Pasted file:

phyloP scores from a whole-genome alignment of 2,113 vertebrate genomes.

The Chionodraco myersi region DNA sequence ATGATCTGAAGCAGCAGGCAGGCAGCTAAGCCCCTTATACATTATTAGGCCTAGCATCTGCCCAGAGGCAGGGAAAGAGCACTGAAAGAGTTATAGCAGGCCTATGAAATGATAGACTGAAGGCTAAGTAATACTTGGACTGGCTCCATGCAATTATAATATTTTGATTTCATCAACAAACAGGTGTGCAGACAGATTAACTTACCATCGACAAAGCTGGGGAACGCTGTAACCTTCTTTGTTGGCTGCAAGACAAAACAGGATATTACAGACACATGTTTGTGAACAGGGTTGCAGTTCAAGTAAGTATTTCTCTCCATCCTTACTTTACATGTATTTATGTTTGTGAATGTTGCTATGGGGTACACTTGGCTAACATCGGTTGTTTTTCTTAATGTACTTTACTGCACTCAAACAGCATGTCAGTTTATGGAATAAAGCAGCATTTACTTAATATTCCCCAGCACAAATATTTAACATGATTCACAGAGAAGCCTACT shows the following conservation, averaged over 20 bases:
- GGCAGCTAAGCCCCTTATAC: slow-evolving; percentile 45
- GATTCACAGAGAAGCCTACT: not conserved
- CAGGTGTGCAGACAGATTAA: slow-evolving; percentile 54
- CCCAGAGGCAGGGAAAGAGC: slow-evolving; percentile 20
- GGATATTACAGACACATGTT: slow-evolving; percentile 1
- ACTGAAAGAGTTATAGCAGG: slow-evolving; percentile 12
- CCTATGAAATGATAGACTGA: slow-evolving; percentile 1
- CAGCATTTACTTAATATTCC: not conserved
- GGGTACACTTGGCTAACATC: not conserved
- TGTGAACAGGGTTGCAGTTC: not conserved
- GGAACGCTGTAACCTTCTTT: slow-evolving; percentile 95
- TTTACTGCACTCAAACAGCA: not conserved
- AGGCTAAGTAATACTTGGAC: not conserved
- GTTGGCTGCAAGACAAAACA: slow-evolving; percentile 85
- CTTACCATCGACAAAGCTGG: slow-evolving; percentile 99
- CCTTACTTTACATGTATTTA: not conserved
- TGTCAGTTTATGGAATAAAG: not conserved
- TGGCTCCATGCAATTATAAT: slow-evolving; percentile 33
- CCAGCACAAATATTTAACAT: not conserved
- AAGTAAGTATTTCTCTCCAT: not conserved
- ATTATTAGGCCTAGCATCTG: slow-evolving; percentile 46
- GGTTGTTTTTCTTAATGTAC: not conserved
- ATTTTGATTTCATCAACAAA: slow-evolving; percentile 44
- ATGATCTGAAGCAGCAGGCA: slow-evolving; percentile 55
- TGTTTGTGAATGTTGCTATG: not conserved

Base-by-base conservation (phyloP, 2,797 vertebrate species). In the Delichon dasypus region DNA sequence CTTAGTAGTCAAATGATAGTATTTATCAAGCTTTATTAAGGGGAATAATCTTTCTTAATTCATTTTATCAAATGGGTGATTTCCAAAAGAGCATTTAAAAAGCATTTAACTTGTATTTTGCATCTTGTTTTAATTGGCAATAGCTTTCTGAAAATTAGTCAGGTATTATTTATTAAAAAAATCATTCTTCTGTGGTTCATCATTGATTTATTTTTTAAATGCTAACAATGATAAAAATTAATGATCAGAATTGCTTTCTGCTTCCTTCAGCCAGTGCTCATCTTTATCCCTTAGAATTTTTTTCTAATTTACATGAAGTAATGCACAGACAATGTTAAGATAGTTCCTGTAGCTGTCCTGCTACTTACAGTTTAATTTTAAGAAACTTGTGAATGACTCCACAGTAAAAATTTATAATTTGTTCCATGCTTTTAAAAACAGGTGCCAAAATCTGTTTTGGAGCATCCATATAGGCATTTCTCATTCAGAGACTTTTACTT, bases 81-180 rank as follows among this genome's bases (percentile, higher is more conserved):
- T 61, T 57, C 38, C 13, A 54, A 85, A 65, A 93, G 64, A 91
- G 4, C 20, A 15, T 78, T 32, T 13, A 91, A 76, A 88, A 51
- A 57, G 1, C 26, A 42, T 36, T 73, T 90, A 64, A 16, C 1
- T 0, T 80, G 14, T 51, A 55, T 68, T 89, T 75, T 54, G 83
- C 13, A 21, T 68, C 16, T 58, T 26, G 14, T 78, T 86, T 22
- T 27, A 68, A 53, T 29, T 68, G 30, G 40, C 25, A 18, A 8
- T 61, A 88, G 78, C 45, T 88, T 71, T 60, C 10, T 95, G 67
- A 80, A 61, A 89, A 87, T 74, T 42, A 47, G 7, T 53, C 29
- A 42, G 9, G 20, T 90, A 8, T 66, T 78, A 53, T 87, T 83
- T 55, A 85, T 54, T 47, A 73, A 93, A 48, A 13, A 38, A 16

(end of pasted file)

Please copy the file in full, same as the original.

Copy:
phyloP scores from a whole-genome alignment of 2,113 vertebrate genomes.

The Chionodraco myersi region DNA sequence ATGATCTGAAGCAGCAGGCAGGCAGCTAAGCCCCTTATACATTATTAGGCCTAGCATCTGCCCAGAGGCAGGGAAAGAGCACTGAAAGAGTTATAGCAGGCCTATGAAATGATAGACTGAAGGCTAAGTAATACTTGGACTGGCTCCATGCAATTATAATATTTTGATTTCATCAACAAACAGGTGTGCAGACAGATTAACTTACCATCGACAAAGCTGGGGAACGCTGTAACCTTCTTTGTTGGCTGCAAGACAAAACAGGATATTACAGACACATGTTTGTGAACAGGGTTGCAGTTCAAGTAAGTATTTCTCTCCATCCTTACTTTACATGTATTTATGTTTGTGAATGTTGCTATGGGGTACACTTGGCTAACATCGGTTGTTTTTCTTAATGTACTTTACTGCACTCAAACAGCATGTCAGTTTATGGAATAAAGCAGCATTTACTTAATATTCCCCAGCACAAATATTTAACATGATTCACAGAGAAGCCTACT shows the following conservation, averaged over 20 bases:
- GGCAGCTAAGCCCCTTATAC: slow-evolving; percentile 45
- GATTCACAGAGAAGCCTACT: not conserved
- CAGGTGTGCAGACAGATTAA: slow-evolving; percentile 54
- CCCAGAGGCAGGGAAAGAGC: slow-evolving; percentile 20
- GGATATTACAGACACATGTT: slow-evolving; percentile 1
- ACTGAAAGAGTTATAGCAGG: slow-evolving; percentile 12
- CCTATGAAATGATAGACTGA: slow-evolving; percentile 1
- CAGCATTTACTTAATATTCC: not conserved
- GGGTACACTTGGCTAACATC: not conserved
- TGTGAACAGGGTTGCAGTTC: not conserved
- GGAACGCTGTAACCTTCTTT: slow-evolving; percentile 95
- TTTACTGCACTCAAACAGCA: not conserved
- AGGCTAAGTAATACTTGGAC: not conserved
- GTTGGCTGCAAGACAAAACA: slow-evolving; percentile 85
- CTTACCATCGACAAAGCTGG: slow-evolving; percentile 99
- CCTTACTTTACATGTATTTA: not conserved
- TGTCAGTTTATGGAATAAAG: not conserved
- TGGCTCCATGCAATTATAAT: slow-evolving; percentile 33
- CCAGCACAAATATTTAACAT: not conserved
- AAGTAAGTATTTCTCTCCAT: not conserved
- ATTATTAGGCCTAGCATCTG: slow-evolving; percentile 46
- GGTTGTTTTTCTTAATGTAC: not conserved
- ATTTTGATTTCATCAACAAA: slow-evolving; percentile 44
- ATGATCTGAAGCAGCAGGCA: slow-evolving; percentile 55
- TGTTTGTGAATGTTGCTATG: not conserved

Base-by-base conservation (phyloP, 2,797 vertebrate species). In the Delichon dasypus region DNA sequence CTTAGTAGTCAAATGATAGTATTTATCAAGCTTTATTAAGGGGAATAATCTTTCTTAATTCATTTTATCAAATGGGTGATTTCCAAAAGAGCATTTAAAAAGCATTTAACTTGTATTTTGCATCTTGTTTTAATTGGCAATAGCTTTCTGAAAATTAGTCAGGTATTATTTATTAAAAAAATCATTCTTCTGTGGTTCATCATTGATTTATTTTTTAAATGCTAACAATGATAAAAATTAATGATCAGAATTGCTTTCTGCTTCCTTCAGCCAGTGCTCATCTTTATCCCTTAGAATTTTTTTCTAATTTACATGAAGTAATGCACAGACAATGTTAAGATAGTTCCTGTAGCTGTCCTGCTACTTACAGTTTAATTTTAAGAAACTTGTGAATGACTCCACAGTAAAAATTTATAATTTGTTCCATGCTTTTAAAAACAGGTGCCAAAATCTGTTTTGGAGCATCCATATAGGCATTTCTCATTCAGAGACTTTTACTT, bases 81-180 rank as follows among this genome's bases (percentile, higher is more conserved):
- T 61, T 57, C 38, C 13, A 54, A 85, A 65, A 93, G 64, A 91
- G 4, C 20, A 15, T 78, T 32, T 13, A 91, A 76, A 88, A 51
- A 57, G 1, C 26, A 42, T 36, T 73, T 90, A 64, A 16, C 1
- T 0, T 80, G 14, T 51, A 55, T 68, T 89, T 75, T 54, G 83
- C 13, A 21, T 68, C 16, T 58, T 26, G 14, T 78, T 86, T 22
- T 27, A 68, A 53, T 29, T 68, G 30, G 40, C 25, A 18, A 8
- T 61, A 88, G 78, C 45, T 88, T 71, T 60, C 10, T 95, G 67
- A 80, A 61, A 89, A 87, T 74, T 42, A 47, G 7, T 53, C 29
- A 42, G 9, G 20, T 90, A 8, T 66, T 78, A 53, T 87, T 83
- T 55, A 85, T 54, T 47, A 73, A 93, A 48, A 13, A 38, A 16